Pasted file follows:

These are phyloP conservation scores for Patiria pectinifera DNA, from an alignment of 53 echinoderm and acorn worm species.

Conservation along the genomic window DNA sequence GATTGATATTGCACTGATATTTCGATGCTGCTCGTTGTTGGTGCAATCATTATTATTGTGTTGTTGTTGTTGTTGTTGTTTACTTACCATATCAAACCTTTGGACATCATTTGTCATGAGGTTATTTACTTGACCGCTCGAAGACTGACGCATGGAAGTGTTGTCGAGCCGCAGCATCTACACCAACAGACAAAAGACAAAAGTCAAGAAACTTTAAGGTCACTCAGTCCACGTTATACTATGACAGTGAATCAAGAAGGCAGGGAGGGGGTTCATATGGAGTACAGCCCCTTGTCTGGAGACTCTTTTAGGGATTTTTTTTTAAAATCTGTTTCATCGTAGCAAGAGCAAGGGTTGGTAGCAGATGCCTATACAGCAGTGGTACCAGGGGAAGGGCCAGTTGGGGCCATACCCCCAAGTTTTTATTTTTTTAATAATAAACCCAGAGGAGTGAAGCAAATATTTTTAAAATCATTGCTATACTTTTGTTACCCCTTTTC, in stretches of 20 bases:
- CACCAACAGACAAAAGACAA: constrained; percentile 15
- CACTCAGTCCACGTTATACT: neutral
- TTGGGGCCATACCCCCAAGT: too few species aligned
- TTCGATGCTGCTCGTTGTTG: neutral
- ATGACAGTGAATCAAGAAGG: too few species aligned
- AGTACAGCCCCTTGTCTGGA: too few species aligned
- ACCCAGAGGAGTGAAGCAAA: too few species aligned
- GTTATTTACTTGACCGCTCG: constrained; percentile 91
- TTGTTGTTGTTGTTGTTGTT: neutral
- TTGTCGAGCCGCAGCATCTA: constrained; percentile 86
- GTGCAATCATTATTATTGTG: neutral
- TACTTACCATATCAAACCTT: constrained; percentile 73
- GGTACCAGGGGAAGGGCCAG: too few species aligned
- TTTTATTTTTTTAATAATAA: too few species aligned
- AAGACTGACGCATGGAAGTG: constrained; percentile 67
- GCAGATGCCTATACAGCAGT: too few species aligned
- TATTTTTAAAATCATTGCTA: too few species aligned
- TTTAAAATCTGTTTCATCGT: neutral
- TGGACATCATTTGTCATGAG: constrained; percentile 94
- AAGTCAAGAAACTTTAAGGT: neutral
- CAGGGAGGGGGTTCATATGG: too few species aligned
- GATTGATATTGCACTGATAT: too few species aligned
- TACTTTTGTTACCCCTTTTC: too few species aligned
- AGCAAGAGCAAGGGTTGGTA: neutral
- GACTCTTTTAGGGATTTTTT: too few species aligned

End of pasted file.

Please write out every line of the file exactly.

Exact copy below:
These are phyloP conservation scores for Patiria pectinifera DNA, from an alignment of 53 echinoderm and acorn worm species.

Conservation along the genomic window DNA sequence GATTGATATTGCACTGATATTTCGATGCTGCTCGTTGTTGGTGCAATCATTATTATTGTGTTGTTGTTGTTGTTGTTGTTTACTTACCATATCAAACCTTTGGACATCATTTGTCATGAGGTTATTTACTTGACCGCTCGAAGACTGACGCATGGAAGTGTTGTCGAGCCGCAGCATCTACACCAACAGACAAAAGACAAAAGTCAAGAAACTTTAAGGTCACTCAGTCCACGTTATACTATGACAGTGAATCAAGAAGGCAGGGAGGGGGTTCATATGGAGTACAGCCCCTTGTCTGGAGACTCTTTTAGGGATTTTTTTTTAAAATCTGTTTCATCGTAGCAAGAGCAAGGGTTGGTAGCAGATGCCTATACAGCAGTGGTACCAGGGGAAGGGCCAGTTGGGGCCATACCCCCAAGTTTTTATTTTTTTAATAATAAACCCAGAGGAGTGAAGCAAATATTTTTAAAATCATTGCTATACTTTTGTTACCCCTTTTC, in stretches of 20 bases:
- CACCAACAGACAAAAGACAA: constrained; percentile 15
- CACTCAGTCCACGTTATACT: neutral
- TTGGGGCCATACCCCCAAGT: too few species aligned
- TTCGATGCTGCTCGTTGTTG: neutral
- ATGACAGTGAATCAAGAAGG: too few species aligned
- AGTACAGCCCCTTGTCTGGA: too few species aligned
- ACCCAGAGGAGTGAAGCAAA: too few species aligned
- GTTATTTACTTGACCGCTCG: constrained; percentile 91
- TTGTTGTTGTTGTTGTTGTT: neutral
- TTGTCGAGCCGCAGCATCTA: constrained; percentile 86
- GTGCAATCATTATTATTGTG: neutral
- TACTTACCATATCAAACCTT: constrained; percentile 73
- GGTACCAGGGGAAGGGCCAG: too few species aligned
- TTTTATTTTTTTAATAATAA: too few species aligned
- AAGACTGACGCATGGAAGTG: constrained; percentile 67
- GCAGATGCCTATACAGCAGT: too few species aligned
- TATTTTTAAAATCATTGCTA: too few species aligned
- TTTAAAATCTGTTTCATCGT: neutral
- TGGACATCATTTGTCATGAG: constrained; percentile 94
- AAGTCAAGAAACTTTAAGGT: neutral
- CAGGGAGGGGGTTCATATGG: too few species aligned
- GATTGATATTGCACTGATAT: too few species aligned
- TACTTTTGTTACCCCTTTTC: too few species aligned
- AGCAAGAGCAAGGGTTGGTA: neutral
- GACTCTTTTAGGGATTTTTT: too few species aligned